Every once in a while I will search on YouTube for videos raising awareness about OCD. In some videos the person making it will interview people without OCD, asking what they think OCD is. (Here are two prime examples: 1 and 2). I find these interviews fascinating. Not only are there huge misunderstandings held by many people about what OCD is, but there also seem to be general trends within these misunderstandings.
I noticed a lot of the misconceptions about OCD were about what the spectrum looks like. The misconceptions revealed in these interviews kept painting in a picture in my head about what people seem to think the spectrum looks like and what it actually looks like. I decided to finally make an attempt to draw the chart I was imaging.
Many people seem to think everyone is a little OCD and a few people they may have heard about in the news are just a few very extreme cases. In reality, most people do not actually have OCD. The D stands for a disorder, meaning it is debilitating and impacts your quality of life, and not everyone has it. These “extreme cases” they have heard of in reality are the people who truly do have OCD. I don’t want it to sound like OCD is some privilege bestowed upon only a few people. Not at all. But until we realize how serious and severe even mild OCD is (not the mild most people think of, but truly mild on the spectrum of actually having OCD) OCD will be trivialized and misunderstood. At its norm my own OCD is classified as right between mild and moderate, yet is has a huge impact on my life, is present every day, and has stolen many hours and experiences from me. If I’m diagnosed as “a little OCD” there is no way those who casually claim to be “a little OCD” actually have OCD.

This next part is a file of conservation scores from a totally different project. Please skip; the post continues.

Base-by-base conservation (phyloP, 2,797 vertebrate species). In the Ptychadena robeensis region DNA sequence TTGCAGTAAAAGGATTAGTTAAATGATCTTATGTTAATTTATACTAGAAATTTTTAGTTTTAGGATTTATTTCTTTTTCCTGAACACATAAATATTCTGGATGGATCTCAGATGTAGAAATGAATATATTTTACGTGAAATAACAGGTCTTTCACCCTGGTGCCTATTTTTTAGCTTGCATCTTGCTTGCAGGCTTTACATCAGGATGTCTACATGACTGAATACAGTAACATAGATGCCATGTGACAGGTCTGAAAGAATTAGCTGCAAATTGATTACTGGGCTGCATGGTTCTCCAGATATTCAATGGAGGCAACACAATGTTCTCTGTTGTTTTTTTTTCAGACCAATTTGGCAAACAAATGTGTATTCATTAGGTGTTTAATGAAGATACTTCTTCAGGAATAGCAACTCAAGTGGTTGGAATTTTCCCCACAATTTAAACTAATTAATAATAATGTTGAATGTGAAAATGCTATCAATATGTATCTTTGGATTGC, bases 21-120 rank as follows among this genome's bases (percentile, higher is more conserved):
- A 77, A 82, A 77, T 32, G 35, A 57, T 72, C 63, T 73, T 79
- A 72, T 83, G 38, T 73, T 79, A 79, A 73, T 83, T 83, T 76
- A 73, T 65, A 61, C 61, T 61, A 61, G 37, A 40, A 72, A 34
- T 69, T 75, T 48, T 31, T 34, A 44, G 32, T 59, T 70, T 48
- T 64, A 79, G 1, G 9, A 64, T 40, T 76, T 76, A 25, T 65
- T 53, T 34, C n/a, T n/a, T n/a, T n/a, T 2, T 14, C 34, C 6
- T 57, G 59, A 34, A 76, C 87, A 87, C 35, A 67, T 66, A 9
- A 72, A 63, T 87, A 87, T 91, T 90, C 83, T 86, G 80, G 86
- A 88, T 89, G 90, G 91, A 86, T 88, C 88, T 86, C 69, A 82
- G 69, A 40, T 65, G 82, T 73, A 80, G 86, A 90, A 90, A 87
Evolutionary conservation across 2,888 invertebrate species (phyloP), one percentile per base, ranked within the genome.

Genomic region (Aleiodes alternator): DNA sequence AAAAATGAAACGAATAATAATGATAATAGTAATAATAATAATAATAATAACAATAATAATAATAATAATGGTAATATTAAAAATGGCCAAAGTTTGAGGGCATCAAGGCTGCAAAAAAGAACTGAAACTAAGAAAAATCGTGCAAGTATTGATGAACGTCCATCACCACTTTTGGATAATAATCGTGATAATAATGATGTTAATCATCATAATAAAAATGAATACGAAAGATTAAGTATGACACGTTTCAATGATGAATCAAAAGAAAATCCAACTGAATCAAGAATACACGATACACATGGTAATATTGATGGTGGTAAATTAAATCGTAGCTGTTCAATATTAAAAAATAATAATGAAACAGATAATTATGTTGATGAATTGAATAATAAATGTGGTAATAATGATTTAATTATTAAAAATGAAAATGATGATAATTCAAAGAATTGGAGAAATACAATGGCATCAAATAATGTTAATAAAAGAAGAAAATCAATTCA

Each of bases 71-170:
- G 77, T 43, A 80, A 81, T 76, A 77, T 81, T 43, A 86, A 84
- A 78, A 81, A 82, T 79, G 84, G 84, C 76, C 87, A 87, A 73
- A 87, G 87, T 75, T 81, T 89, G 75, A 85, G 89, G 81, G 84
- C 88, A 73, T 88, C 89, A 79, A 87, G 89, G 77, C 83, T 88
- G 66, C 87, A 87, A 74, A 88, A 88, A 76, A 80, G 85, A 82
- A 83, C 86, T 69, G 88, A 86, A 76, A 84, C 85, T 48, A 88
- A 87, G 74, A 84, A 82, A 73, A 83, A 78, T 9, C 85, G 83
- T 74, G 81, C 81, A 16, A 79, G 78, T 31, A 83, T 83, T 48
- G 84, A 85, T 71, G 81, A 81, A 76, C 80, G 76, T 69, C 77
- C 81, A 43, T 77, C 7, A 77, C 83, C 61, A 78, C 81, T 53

(These are intended to show general concepts and aren’t drawn to scale according to actual percentages…although that would be quite interesting to see. Perhaps that will be a future project.)
More information about the real severity spectrum of OCD: